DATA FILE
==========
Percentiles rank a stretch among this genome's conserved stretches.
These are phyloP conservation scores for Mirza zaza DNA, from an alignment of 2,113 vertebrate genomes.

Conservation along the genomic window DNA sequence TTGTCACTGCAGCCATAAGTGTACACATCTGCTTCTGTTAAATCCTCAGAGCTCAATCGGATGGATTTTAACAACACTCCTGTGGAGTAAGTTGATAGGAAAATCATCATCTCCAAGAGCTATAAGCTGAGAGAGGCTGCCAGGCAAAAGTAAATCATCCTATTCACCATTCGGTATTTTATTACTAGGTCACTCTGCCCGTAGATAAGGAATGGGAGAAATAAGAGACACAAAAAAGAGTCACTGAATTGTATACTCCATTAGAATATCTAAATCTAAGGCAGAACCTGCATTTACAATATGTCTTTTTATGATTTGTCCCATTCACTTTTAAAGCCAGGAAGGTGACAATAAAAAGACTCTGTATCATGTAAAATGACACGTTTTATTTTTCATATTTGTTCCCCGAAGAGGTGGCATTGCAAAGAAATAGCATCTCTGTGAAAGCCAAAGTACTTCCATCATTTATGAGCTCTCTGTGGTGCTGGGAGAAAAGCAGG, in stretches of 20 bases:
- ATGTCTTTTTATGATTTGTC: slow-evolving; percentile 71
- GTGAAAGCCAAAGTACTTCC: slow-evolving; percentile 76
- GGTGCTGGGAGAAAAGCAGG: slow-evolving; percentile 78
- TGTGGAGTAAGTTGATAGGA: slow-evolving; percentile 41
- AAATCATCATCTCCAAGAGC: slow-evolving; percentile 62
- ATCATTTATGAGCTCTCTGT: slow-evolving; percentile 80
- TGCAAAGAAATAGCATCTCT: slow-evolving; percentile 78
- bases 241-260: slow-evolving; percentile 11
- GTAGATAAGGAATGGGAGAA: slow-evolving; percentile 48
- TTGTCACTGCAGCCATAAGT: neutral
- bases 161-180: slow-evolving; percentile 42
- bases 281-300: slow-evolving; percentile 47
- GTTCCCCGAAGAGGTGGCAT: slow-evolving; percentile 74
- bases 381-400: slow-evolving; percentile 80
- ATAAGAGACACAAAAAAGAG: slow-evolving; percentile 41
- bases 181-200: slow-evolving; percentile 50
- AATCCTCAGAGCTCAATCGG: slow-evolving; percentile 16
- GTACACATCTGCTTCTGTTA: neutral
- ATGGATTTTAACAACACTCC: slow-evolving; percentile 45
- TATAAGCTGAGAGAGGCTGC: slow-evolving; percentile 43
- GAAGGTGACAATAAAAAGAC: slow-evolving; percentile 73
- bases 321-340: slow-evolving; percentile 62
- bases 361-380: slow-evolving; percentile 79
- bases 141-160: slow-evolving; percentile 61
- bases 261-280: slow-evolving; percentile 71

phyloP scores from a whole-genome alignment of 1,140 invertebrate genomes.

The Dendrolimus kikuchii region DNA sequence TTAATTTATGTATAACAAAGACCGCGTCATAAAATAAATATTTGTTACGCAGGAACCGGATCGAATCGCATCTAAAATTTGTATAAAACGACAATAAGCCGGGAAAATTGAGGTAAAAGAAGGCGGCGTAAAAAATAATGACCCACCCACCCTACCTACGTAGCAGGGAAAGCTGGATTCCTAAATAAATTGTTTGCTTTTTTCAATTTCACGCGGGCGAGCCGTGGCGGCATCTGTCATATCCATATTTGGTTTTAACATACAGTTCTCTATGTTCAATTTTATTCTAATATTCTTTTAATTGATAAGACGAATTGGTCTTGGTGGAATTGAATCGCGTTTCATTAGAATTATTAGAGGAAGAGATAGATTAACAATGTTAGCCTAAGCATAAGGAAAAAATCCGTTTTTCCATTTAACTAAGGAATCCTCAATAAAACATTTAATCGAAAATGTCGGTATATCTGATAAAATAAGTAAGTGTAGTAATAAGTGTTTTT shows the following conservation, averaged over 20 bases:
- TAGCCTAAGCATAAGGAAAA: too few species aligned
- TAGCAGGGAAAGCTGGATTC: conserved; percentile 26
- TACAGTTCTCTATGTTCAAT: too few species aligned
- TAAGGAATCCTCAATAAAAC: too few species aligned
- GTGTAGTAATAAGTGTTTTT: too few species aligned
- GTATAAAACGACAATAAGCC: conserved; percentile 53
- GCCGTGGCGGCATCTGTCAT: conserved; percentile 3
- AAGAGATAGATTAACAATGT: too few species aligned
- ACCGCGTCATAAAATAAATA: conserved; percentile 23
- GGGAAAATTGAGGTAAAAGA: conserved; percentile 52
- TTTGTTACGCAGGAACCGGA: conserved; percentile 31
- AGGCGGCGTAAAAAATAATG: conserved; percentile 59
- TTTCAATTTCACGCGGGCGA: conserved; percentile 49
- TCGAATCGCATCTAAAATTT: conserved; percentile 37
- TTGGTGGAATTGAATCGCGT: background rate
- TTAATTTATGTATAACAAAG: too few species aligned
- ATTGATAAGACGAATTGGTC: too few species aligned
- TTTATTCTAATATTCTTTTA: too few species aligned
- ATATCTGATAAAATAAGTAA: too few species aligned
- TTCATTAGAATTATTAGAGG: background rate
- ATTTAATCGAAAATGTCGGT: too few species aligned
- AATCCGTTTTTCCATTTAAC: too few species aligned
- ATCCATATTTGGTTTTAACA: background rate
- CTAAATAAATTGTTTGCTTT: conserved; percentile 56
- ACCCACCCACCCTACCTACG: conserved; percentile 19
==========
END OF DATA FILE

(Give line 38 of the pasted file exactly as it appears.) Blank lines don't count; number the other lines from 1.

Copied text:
- AAGAGATAGATTAACAATGT: too few species aligned